2. Downtown Train. Second place. I felt this one had the best writing of all of the Commodore 32 entries. I really liked the ending and the love story in this tiny adventure. Only three rooms and one challenging puzzle.
  3. Turning Point. Third place. This game also has good writing, and a couple of nice puzzles. However, maybe I've played too many text adventures, but I was able to solve this fairly quickly. The game only has six locations, and not as many puzzles as Amusement Park. Besides that, it's a really fun tiny adventure.
  4. Endgame. Fourth place. This would have been a fun little one-room adventure, but had too many bugs for me to fully enjoy it. For example, "erase" is not correctly implemented, which confused me until I figured out to use the verb "remove". Also, as a Christian, I found the 500-point ending a little offensive.
  5. Zombies. This would have been a fun adventure, but has too many bugs. This adventure really needed to fuller testing and bugfix cycle.
  6. Paparazzi. This is why you do not use Inform 6.30 to write a tiny 32k adventure. There is a lot of bloat in 6.30 that 6.15 (the compiler all the other entries used) doesn't have; the author of this game simply did not have enough room left to make a compelling adventure.

Friday, September 21, 2007

MaraDNS 1.3.08 and MaraDNS 1.3.07.05 released

OK, I have a tradition of releasing new versions of MaraDNS on solstices. This time, however, I'm releasing a new version of MaraDNS on an equinox. Basically, new code is being contributed to the MaraDNS codebase: Mr. Sarton is improving ipv6 support and I just added NAPTR support. However, these changes can not be integrated in to the Beta-test release of MaraDNS, since the only changes in that branch are bugfixes, new SQA tests, and documentation updates.

So, I have created a new development branch of MaraDNS. This is where new features, such as NAPTR and ipv6 are being added to the code. These features have not been fully tested and I can not guarantee that development releases will even compile. However, they feature new features that some people may want to use.

Today I have branched off MaraDNS 1.3.08 (the development branch) and 1.3.07.05 (the updated beta test release). The files can be downloaded from the MaraDNS download page here.

- Sam

Thursday, September 20, 2007

Interactive Fiction review: Inevitable by Kathleen M. Fischer

OK, last night, as I was relaxing, I finished Inevitable (the version submitted to Spring Thing 2003), a game by Kathleen M. Fischer I have been playing all week. Here is my spoiler-free review of the game: The puzzles are not very well designed. There is, for example, one puzzle where you have to do five different steps (two in "Easier" mode) to solve the puzzle. If you don't do any of the steps correctly, the puzzle is not solved. The game does not give you any hint you have done any of the five steps, and one description of an object is poorly written, making it very difficult to solve the puzzle in question.

If the description of that one object was better written, I would have been able to solve the one puzzle without cheating. And yes, the post-SpringThing version of this game has the same problem with the item description in question.

I had to resort to using txd to decompile the game to solve this one puzzle.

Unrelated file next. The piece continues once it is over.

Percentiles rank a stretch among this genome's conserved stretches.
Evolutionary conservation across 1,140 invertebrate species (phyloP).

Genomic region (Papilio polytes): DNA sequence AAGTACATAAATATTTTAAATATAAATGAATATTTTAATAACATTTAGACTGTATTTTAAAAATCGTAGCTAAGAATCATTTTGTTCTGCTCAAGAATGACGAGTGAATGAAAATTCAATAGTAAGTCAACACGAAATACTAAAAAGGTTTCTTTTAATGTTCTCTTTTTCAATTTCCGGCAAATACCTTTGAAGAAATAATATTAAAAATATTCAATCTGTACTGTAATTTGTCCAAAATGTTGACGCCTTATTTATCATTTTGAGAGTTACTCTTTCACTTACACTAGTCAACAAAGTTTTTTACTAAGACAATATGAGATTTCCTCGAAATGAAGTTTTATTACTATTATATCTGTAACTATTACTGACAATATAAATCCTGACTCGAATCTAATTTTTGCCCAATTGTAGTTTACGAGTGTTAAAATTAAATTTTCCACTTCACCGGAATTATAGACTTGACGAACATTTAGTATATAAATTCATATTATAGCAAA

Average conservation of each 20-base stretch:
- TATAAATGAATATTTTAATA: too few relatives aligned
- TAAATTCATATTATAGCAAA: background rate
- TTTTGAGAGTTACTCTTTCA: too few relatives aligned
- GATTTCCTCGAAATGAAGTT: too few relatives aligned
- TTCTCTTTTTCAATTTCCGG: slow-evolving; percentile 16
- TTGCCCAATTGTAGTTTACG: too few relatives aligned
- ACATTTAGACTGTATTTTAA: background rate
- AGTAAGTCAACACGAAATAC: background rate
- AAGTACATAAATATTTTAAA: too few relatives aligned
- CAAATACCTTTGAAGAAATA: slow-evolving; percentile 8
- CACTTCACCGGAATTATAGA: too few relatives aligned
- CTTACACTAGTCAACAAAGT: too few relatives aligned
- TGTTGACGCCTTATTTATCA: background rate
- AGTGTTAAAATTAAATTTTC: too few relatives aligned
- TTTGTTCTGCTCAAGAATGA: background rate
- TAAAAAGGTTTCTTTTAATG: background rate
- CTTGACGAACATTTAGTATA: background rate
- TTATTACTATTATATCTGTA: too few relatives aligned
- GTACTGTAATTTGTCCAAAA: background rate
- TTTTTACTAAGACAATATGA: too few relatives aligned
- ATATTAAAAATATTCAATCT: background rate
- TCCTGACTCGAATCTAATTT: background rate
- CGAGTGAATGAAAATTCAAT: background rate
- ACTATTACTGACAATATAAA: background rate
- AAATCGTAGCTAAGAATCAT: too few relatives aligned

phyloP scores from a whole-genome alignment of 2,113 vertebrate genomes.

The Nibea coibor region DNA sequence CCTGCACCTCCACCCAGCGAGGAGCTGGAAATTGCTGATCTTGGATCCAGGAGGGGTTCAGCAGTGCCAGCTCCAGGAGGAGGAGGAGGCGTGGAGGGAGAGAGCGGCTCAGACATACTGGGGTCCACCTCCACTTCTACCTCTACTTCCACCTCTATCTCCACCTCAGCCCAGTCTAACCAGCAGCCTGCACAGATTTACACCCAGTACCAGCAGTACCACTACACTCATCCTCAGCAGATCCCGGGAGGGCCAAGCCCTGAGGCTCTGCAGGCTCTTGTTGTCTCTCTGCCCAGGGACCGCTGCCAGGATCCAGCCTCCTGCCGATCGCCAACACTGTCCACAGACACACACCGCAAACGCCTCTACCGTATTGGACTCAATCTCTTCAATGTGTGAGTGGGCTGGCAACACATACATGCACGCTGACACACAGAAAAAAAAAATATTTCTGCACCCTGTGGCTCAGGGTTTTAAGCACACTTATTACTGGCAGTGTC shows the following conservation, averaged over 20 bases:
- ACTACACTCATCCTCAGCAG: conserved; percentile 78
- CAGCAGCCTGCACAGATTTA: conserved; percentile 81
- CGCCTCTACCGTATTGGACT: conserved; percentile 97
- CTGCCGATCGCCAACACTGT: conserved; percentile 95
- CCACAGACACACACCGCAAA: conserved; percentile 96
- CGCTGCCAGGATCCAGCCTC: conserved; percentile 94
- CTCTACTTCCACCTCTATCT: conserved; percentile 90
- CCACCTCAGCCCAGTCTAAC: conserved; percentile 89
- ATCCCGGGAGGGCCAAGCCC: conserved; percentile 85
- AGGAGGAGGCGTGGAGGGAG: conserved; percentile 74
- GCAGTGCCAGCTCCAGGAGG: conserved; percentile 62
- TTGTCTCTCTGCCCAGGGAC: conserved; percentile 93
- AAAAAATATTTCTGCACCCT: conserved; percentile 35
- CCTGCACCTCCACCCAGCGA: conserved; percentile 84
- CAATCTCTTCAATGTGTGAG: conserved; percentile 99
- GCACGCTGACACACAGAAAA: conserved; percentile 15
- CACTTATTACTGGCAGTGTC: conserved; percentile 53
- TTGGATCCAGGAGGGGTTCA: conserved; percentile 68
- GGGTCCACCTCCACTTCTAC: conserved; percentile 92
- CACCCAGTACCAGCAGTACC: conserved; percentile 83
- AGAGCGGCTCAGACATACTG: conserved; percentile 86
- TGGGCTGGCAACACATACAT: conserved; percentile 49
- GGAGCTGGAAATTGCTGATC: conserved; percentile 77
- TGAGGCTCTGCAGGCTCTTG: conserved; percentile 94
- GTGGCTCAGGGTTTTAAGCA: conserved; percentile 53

Once this puzzle was solved, I was able to finish the rest of the game within 30 minutes.

The game feels rushed, particularly near the end. It starts off with giving you wonderful puzzles, and memories that give the game real flesh, but then degenerates in to a very frustrating puzzle-fest, where you have to solve about 10 puzzles without being able to visit very many new locations when solving each puzzle, and where you get no real new memories after solving these same puzzles.

A lot of the mythology of the universe of this game is completely unexplored. For example, (minor spoiler) we never get a hint about why the bad guys massacred so many people in the past; something which I felt should have been answered in the game. I also did feel the story, as I was finishing the game, was not very compelling.

On a 1 to ten scale, I give this game a five. Minus three points for poor puzzle design, and minus two points for not having the story in the conclusion of the game as compelling as the story near the beginning of the game.

MaraDNS snap update; MaraDNS 1.3.07.05 and 1.3.08 coming out tomorrow

I have updated the snapshot release of MaraDNS today to include some updates to the FAQ included with the 1.3 branch of MaraDNS. I have also added (completely untested and probably currently not working) support for the NAPTR record, as requested on the MaraDNS mailing list. The update to the FAQ will be included in 1.3.07.05; the NAPTR code will only be in 1.3.08.

I plan on releasing MaraDNS 1.3.08 and 1.2.12.05 tomorrow.

I have also made a snapshot for the 1.2 branch of MaraDNS, which integrates the update maraconf.sh code in this branch, and which fixes a one-byte typo in the FAQ.

The 1.3 snapshot can be downloaded here and the 1.2 snapshot can be downloaded here.

As an aisde, I have removed all unsupported older versions of MaraDNS from the maradns.org webpage; the only versions of MaraDNS available on the webpage are recent snapshot releases and the three supported releases of MaraDNS: 1.2.12.08, 1.3.07.04, and 1.0.41.

- Sam

Tuesday, September 18, 2007

MaraDNS snapshot update

This weekend, I silently uploaded a new snapshot of MaraDNS. Today, I have slightly updated that snapshot. This snapshot has some new code:
  • IPV6 support added to askmara and fetchzone by Jean-Jacques Sarton.
  • maraconf.sh updated
Since this is new code, I will be branching the MaraDNS tree when I release 1.3.07.05 and 1.3.08 this Friday. Basically, 1.3.07.05 is MaraDNS 1.3.07.04 + updated tests + bugfixes + updated documentation; 1.3.08 will be 1.3.07.05 with Sarton's ipv6 code added. This way, people can contribute new features to MaraDNS while I prepare the 1.3.07 stable release of MaraDNS, which I plan on releasing on December 21st.